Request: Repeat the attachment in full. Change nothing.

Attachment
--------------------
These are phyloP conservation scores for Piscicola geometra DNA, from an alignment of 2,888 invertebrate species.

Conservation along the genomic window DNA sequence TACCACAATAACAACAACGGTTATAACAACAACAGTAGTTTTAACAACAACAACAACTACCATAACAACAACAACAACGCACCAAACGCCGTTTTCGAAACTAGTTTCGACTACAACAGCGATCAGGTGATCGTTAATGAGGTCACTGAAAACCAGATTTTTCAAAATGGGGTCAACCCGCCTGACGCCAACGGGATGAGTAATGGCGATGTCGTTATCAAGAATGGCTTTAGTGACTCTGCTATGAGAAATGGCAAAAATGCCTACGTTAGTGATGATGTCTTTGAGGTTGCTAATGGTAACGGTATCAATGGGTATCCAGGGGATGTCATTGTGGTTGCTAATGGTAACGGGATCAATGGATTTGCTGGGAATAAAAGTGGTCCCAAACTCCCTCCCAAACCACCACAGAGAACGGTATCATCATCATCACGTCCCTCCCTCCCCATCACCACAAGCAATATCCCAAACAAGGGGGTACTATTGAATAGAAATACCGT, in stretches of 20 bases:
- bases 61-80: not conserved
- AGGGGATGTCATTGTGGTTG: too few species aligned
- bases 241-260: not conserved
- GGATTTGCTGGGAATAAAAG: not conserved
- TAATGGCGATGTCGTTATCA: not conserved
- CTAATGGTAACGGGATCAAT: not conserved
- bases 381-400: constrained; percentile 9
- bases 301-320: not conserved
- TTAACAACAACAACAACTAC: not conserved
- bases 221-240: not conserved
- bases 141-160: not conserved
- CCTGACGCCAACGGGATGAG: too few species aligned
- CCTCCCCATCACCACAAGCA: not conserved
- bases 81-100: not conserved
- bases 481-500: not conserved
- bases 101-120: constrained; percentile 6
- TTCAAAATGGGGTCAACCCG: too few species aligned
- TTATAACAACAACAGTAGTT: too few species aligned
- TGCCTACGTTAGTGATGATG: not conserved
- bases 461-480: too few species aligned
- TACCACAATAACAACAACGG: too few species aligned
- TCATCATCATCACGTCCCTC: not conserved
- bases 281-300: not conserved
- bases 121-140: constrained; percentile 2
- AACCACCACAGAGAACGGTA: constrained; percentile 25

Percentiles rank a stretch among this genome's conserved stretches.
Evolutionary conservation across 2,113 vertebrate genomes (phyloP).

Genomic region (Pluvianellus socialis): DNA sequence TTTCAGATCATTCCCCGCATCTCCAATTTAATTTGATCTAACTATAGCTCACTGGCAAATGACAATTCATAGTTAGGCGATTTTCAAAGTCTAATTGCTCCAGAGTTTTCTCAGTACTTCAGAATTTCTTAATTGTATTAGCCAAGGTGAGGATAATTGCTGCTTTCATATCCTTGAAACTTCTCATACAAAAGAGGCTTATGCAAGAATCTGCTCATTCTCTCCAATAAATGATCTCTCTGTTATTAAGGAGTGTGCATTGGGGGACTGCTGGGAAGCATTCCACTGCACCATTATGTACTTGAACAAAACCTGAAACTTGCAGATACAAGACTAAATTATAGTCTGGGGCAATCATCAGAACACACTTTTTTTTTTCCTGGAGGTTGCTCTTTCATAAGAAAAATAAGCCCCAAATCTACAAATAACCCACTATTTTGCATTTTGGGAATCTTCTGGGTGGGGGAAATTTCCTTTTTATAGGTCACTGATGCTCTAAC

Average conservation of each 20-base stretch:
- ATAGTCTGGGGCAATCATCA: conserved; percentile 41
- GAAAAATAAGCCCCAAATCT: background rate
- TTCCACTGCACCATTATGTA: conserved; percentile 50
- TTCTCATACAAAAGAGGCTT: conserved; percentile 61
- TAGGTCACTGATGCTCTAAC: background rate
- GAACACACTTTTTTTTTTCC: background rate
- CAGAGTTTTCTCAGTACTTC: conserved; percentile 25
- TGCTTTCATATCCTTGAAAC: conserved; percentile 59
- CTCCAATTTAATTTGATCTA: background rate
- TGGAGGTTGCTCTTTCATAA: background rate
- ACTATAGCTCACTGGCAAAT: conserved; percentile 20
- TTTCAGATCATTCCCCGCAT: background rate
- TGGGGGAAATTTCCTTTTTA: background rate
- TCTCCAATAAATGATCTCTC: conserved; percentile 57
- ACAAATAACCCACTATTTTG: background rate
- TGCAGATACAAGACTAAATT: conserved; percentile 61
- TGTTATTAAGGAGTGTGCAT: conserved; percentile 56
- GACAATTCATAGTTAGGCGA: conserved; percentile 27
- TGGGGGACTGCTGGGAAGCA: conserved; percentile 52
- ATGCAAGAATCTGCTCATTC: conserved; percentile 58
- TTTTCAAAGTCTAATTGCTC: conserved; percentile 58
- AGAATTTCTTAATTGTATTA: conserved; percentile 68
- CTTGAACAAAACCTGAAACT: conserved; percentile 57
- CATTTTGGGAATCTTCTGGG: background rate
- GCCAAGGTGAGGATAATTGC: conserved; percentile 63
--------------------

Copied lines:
These are phyloP conservation scores for Piscicola geometra DNA, from an alignment of 2,888 invertebrate species.

Conservation along the genomic window DNA sequence TACCACAATAACAACAACGGTTATAACAACAACAGTAGTTTTAACAACAACAACAACTACCATAACAACAACAACAACGCACCAAACGCCGTTTTCGAAACTAGTTTCGACTACAACAGCGATCAGGTGATCGTTAATGAGGTCACTGAAAACCAGATTTTTCAAAATGGGGTCAACCCGCCTGACGCCAACGGGATGAGTAATGGCGATGTCGTTATCAAGAATGGCTTTAGTGACTCTGCTATGAGAAATGGCAAAAATGCCTACGTTAGTGATGATGTCTTTGAGGTTGCTAATGGTAACGGTATCAATGGGTATCCAGGGGATGTCATTGTGGTTGCTAATGGTAACGGGATCAATGGATTTGCTGGGAATAAAAGTGGTCCCAAACTCCCTCCCAAACCACCACAGAGAACGGTATCATCATCATCACGTCCCTCCCTCCCCATCACCACAAGCAATATCCCAAACAAGGGGGTACTATTGAATAGAAATACCGT, in stretches of 20 bases:
- bases 61-80: not conserved
- AGGGGATGTCATTGTGGTTG: too few species aligned
- bases 241-260: not conserved
- GGATTTGCTGGGAATAAAAG: not conserved
- TAATGGCGATGTCGTTATCA: not conserved
- CTAATGGTAACGGGATCAAT: not conserved
- bases 381-400: constrained; percentile 9
- bases 301-320: not conserved
- TTAACAACAACAACAACTAC: not conserved
- bases 221-240: not conserved
- bases 141-160: not conserved
- CCTGACGCCAACGGGATGAG: too few species aligned
- CCTCCCCATCACCACAAGCA: not conserved
- bases 81-100: not conserved
- bases 481-500: not conserved
- bases 101-120: constrained; percentile 6
- TTCAAAATGGGGTCAACCCG: too few species aligned
- TTATAACAACAACAGTAGTT: too few species aligned
- TGCCTACGTTAGTGATGATG: not conserved
- bases 461-480: too few species aligned
- TACCACAATAACAACAACGG: too few species aligned
- TCATCATCATCACGTCCCTC: not conserved
- bases 281-300: not conserved
- bases 121-140: constrained; percentile 2
- AACCACCACAGAGAACGGTA: constrained; percentile 25

Percentiles rank a stretch among this genome's conserved stretches.
Evolutionary conservation across 2,113 vertebrate genomes (phyloP).

Genomic region (Pluvianellus socialis): DNA sequence TTTCAGATCATTCCCCGCATCTCCAATTTAATTTGATCTAACTATAGCTCACTGGCAAATGACAATTCATAGTTAGGCGATTTTCAAAGTCTAATTGCTCCAGAGTTTTCTCAGTACTTCAGAATTTCTTAATTGTATTAGCCAAGGTGAGGATAATTGCTGCTTTCATATCCTTGAAACTTCTCATACAAAAGAGGCTTATGCAAGAATCTGCTCATTCTCTCCAATAAATGATCTCTCTGTTATTAAGGAGTGTGCATTGGGGGACTGCTGGGAAGCATTCCACTGCACCATTATGTACTTGAACAAAACCTGAAACTTGCAGATACAAGACTAAATTATAGTCTGGGGCAATCATCAGAACACACTTTTTTTTTTCCTGGAGGTTGCTCTTTCATAAGAAAAATAAGCCCCAAATCTACAAATAACCCACTATTTTGCATTTTGGGAATCTTCTGGGTGGGGGAAATTTCCTTTTTATAGGTCACTGATGCTCTAAC

Average conservation of each 20-base stretch:
- ATAGTCTGGGGCAATCATCA: conserved; percentile 41
- GAAAAATAAGCCCCAAATCT: background rate
- TTCCACTGCACCATTATGTA: conserved; percentile 50
- TTCTCATACAAAAGAGGCTT: conserved; percentile 61
- TAGGTCACTGATGCTCTAAC: background rate
- GAACACACTTTTTTTTTTCC: background rate
- CAGAGTTTTCTCAGTACTTC: conserved; percentile 25
- TGCTTTCATATCCTTGAAAC: conserved; percentile 59
- CTCCAATTTAATTTGATCTA: background rate
- TGGAGGTTGCTCTTTCATAA: background rate
- ACTATAGCTCACTGGCAAAT: conserved; percentile 20
- TTTCAGATCATTCCCCGCAT: background rate
- TGGGGGAAATTTCCTTTTTA: background rate
- TCTCCAATAAATGATCTCTC: conserved; percentile 57
- ACAAATAACCCACTATTTTG: background rate
- TGCAGATACAAGACTAAATT: conserved; percentile 61
- TGTTATTAAGGAGTGTGCAT: conserved; percentile 56
- GACAATTCATAGTTAGGCGA: conserved; percentile 27
- TGGGGGACTGCTGGGAAGCA: conserved; percentile 52
- ATGCAAGAATCTGCTCATTC: conserved; percentile 58
- TTTTCAAAGTCTAATTGCTC: conserved; percentile 58
- AGAATTTCTTAATTGTATTA: conserved; percentile 68
- CTTGAACAAAACCTGAAACT: conserved; percentile 57
- CATTTTGGGAATCTTCTGGG: background rate
- GCCAAGGTGAGGATAATTGC: conserved; percentile 63